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Our Clients

The client scenarios described are drawn from a mixture of client circumstances rather than referring to particular clients of Gresham.  They are intended to provide an insight into the areas and range of advice available from Gresham.

 

James and Sally – a young professional couple
James and Sally are a professional couple working in the technology and media industries and are in their early 30’s, having married a couple of years ago. They own their own home valued at £600,000 as well as Sally’s old flat valued at £200,000, which is now let out.  Their student loans have recently been repaid.  Their mortgage is now easily affordable and the rent from Sally’s flat covers the outstanding mortgage.  They are thinking of starting a family.  They sought advice on their financial planning from Gresham and we advised that they:

  1. Review their life cover so that it met their present and future needs.  This will ensure that at the least their mortgage is repaid so that the survivor can be certain of a secure home for themselves and the children.
  2. Consider income replacement plans and critical illness protection in case either of them suffers a major illness or incapacity and are unable to work.  By doing so, they will ensure that their income does not suffer and they can continue to afford their mortgage repayments and other bills as well as any care which might be necessary.
  3. Begin saving into pension arrangements above the minimum provided by their employers. Long term savings, with tax relief, will allow them to build funds for their future and be in a better position to decide when they want to cease full time work.
  4. Speak to a solicitor and have simple  wills drawn up, for the moment leaving assets to each other. They should also consider who should be guardians for their children.

 

Susan and Martin – recent “empty nesters”
Susan is a chief executive of a national charity, Martin a Head of Department at a local senior school; they expect to work for another 10 to 15 years.  Their three children have now left home, though the youngest daughter will probably return for a while after finishing university this year.  Their two eldest children have now started families of their own.  With mortgage and other liabilities cleared, Susan and Martin would now like to prioritise their own financial planning.  Gresham advised that they:

  1. Review their pension funds.  Martin was advised to start making additional voluntary contributions to the Teachers Pension Scheme while Susan, who had a number of pension arrangements from previous employments was advised to bring these together in a single plan so that the assets could be more effectively managed, She is also to increase her contributions substantially.  Both will get tax relief on their pension contributions – at 40% for Martin and at 45% for Susan.
  2. Start making the maximum annual NISA contribution of £15,240 each to build another tax advantaged fund which in future could be used to provide a tax free income.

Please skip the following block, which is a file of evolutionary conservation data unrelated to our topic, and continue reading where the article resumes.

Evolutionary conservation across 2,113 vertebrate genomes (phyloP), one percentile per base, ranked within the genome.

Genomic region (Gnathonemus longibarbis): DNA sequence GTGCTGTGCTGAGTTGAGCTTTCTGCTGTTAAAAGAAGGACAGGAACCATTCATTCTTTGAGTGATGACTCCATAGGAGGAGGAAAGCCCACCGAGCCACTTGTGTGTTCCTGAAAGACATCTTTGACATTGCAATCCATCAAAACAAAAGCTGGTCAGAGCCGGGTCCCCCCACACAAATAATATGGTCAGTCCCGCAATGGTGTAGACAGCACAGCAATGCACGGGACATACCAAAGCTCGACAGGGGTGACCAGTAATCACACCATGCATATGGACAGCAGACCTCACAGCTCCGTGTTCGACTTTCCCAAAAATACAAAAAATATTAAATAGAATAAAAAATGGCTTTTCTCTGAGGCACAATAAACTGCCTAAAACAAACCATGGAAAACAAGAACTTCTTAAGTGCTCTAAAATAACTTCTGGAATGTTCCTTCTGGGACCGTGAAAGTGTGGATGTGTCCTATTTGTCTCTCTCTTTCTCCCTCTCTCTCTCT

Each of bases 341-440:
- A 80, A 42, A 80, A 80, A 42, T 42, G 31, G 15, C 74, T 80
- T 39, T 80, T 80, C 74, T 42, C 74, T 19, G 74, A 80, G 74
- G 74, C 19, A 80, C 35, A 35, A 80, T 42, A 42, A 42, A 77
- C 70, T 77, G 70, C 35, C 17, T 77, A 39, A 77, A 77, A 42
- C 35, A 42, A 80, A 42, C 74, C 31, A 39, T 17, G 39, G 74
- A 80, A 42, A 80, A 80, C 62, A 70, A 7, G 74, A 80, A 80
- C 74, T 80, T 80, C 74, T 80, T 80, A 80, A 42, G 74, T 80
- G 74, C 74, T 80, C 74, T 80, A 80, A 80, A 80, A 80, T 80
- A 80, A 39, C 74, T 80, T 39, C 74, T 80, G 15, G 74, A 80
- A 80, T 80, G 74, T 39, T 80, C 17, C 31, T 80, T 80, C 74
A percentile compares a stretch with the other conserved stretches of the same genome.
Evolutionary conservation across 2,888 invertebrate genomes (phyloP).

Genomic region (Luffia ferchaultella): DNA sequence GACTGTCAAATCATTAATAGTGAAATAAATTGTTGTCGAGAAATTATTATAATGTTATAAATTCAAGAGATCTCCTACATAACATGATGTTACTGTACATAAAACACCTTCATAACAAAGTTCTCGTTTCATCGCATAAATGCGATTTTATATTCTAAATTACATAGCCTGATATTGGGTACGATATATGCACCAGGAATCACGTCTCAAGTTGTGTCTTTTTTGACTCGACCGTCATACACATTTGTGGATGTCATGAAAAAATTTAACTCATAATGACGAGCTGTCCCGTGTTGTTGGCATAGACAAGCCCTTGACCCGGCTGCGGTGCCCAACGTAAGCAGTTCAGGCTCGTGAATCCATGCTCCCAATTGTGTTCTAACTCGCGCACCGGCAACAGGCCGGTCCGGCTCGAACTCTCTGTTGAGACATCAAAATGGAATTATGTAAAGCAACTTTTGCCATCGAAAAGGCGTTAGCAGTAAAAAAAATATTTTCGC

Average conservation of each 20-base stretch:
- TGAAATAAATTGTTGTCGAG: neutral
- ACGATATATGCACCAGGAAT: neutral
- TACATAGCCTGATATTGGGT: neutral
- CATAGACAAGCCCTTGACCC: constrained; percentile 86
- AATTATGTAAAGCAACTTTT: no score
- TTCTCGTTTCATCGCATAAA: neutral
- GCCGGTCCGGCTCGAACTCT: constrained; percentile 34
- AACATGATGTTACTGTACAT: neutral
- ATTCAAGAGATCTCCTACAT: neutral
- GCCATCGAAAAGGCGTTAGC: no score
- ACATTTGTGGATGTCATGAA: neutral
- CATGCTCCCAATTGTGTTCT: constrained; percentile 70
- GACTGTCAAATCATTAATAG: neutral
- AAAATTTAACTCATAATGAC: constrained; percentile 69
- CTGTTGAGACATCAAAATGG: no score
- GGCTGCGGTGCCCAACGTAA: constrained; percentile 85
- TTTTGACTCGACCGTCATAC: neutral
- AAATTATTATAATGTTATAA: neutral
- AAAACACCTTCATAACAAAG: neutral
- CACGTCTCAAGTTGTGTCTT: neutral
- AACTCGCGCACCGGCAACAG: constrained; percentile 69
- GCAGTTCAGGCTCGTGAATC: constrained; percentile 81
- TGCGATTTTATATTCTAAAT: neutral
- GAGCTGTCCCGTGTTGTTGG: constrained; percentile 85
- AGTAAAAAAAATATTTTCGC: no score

3. As they now feel comfortable taking more investment risk, they will consider investing into Venture Capital Trusts – investments into smaller companies with 30% income tax relief on the investment and tax free dividends, so long as the VCTs are held for at least 5 years.

 

Brian and Gillian – a retiring couple
Brian and Gillian are in their late 60’s and have now fully retired; for some years both continued in consultancy, after leaving their respective legal practices. They have good pension funds which will provide for their income needs in the future as well as savings of over £1 million. Consideration is being given to moving to a smaller property, releasing at least £500,000. They have two children who have received substantial financial assistance in the past and 7 grandchildren, one of whom has learning difficulties. They would to provide a start in life for the grandchildren as well as making sure that the likely inheritance tax on their estate is minimised as much as possible, without getting involved in potentially contentious schemes. Gresham advised that they:

  1. Review their wills which have not been reviewed for over 20 years and are now out of date. In this, they can make sure that both the survivor is financially protected and that assets are directed to the right heirs.
  2. Set up a discretionary trust of which their seven (and maybe any future) grandchildren are the primary beneficiaries to be funded from some of the capital released on the sale of their home. This will allow the trustees (probably their children, assisted by their solicitor) to direct funds to whichever child might require the funds and at whatever time, in particular being able to provide more assistance to the grandchild with learning difficulties. The trustees will have the flexibility to appoint capital in unequal shares if the circumstances demand.
  3. Review their investment portfolio ensuring that its objectives and risk characteristics are aligned with those of Brian and Gillian. An earlier review showed significant capital gains on some investments and consideration is being given to realising these gains, reinvesting the gain into Enterprise Investment Trusts – investments into smaller companies which allow gains to be deferred for 3 years, 30% income tax relief on the initial investment so long as held for 3 years and as the investments qualify for Business Property Relief, they will have 100% relief against inheritance tax after two years.